Aberconwy House

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Aberconwy House
Aberconwy House, High St - geograph.org.uk - 1477020.jpg
The house at the corner of Castle Street and High Street
TypeHouse
LocationConwy, Conwy County Borough, Wales
Coordinates53°16′54″N 3°49′43″W / 53.2816°N 3.8285°W / 53.2816; -3.8285Coordinates: 53°16′54″N 3°49′43″W / 53.2816°N 3.8285°W / 53.2816; -3.8285
BuiltC.1420
Restored1976
Architectural style(s)Vernacular
Governing bodyNational Trust for Places of Historic Interest or Natural Beauty
Listed Building – Grade I
Official name: Aberconwy House
Designated23 September 1950
Reference no.3262
Aberconwy House is located in Conwy
Aberconwy House
Location of Aberconwy House in Conwy

Aberconwy House, 2 Castle Street, Conwy, Wales is a medieval merchant's house and one of the oldest dateable houses in Wales. Constructed in the 15th century it is, along with Plas Mawr, one of the two surviving merchant's houses within the town. Its historical and architectural importance is reflected in its status as a Grade I listed building. The house is administered by the National Trust.

History[edit]

Following the conquest of Wales by Edward I in the late 13th century, Conwy, with its castle and walls, became an important strategic and commercial centre.[1] The town was granted a Royal charter in 1284[2] and English settlers, particularly from the counties of Cheshire and Lancashire, were encouraged to populate the new borough.[3][not in citation given][4] Aberconwy House is a rare survivor of a number of such houses-cum-warehouses built by English merchants trading on the Welsh Marches in the medieval period.[5] Tree-ring analysis of the roof timbers shows that the trees were felled c. 1417–1420.[6] This dating makes it one of the oldest dateable houses in Wales and its importance was recognised in 1950 when it was designated a Grade I listed building.[6] In the 19th and 20th centuries, the house served as a temperance hotel and, following closure and other subsequent uses, it was left to the National Trust for Places of Historic Interest or Natural Beauty in 1934.[5] The Trust undertook an extensive restoration in 1976[6] and the house is now run as a museum.[7]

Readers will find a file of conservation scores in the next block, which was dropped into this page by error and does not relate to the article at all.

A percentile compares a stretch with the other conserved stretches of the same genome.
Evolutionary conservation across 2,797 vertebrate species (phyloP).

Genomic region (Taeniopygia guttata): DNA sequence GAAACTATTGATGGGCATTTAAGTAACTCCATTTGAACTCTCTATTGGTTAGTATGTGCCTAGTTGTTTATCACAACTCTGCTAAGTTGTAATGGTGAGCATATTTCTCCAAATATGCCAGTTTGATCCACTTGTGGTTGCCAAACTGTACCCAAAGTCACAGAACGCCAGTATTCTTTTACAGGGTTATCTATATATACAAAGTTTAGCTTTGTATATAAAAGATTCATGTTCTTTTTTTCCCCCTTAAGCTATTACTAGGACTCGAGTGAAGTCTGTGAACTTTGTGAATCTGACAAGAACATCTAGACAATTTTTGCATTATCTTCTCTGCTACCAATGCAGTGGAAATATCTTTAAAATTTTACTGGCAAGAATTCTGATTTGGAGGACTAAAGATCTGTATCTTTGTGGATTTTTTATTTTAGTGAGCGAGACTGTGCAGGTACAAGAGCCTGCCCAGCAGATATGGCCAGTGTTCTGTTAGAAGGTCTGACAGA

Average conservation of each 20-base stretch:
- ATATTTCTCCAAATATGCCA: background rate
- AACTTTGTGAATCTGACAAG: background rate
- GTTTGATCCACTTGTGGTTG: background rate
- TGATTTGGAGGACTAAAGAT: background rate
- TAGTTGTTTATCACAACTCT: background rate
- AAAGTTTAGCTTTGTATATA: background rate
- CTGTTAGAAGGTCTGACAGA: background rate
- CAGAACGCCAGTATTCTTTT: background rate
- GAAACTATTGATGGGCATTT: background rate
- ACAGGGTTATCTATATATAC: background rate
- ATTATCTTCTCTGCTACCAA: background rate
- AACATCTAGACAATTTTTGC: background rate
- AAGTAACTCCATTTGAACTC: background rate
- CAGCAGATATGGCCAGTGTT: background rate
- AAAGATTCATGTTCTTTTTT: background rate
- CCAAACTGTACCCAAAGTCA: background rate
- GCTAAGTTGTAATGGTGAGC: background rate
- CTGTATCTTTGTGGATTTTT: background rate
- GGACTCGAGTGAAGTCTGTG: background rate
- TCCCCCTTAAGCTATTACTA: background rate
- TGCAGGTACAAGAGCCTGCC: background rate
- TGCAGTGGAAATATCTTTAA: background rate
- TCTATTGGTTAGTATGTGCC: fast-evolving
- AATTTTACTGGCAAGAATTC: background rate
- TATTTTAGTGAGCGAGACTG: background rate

Architecture and description[edit]

The house is of two upper storeys, over a cellar.[6] The top floor is jettied, with the overhanging structure supported on corbel stones, "a mark of prosperity".[5] The building is constructed around a timber frame which shows a Kentish or Wealden influence.[6]

Notes[edit]

  1. ^ Ashbee 2007, p. 8.
  2. ^ Haslam, Orbach & Voelcker 2009, p. 317.
  3. ^ "unknown" (PDF). 2004. Retrieved 2 November 2018.
  4. ^ "World Heritage Site Management Plan 2018–28" (PDF). Welsh Government. 2018. p. 65. Retrieved 2 November 2018. As at Caernarfon, King Edward I also established a walled town for incoming settlers.
  5. ^ a b c Haslam, Orbach & Voelcker 2009, p. 342.
  6. ^ a b c d e "Listed Buildings – Full Report – HeritageBill Cadw Assets – Reports". cadwpublic-api.azurewebsites.net.
  7. ^ "Aberconwy House". National Trust.

References[edit]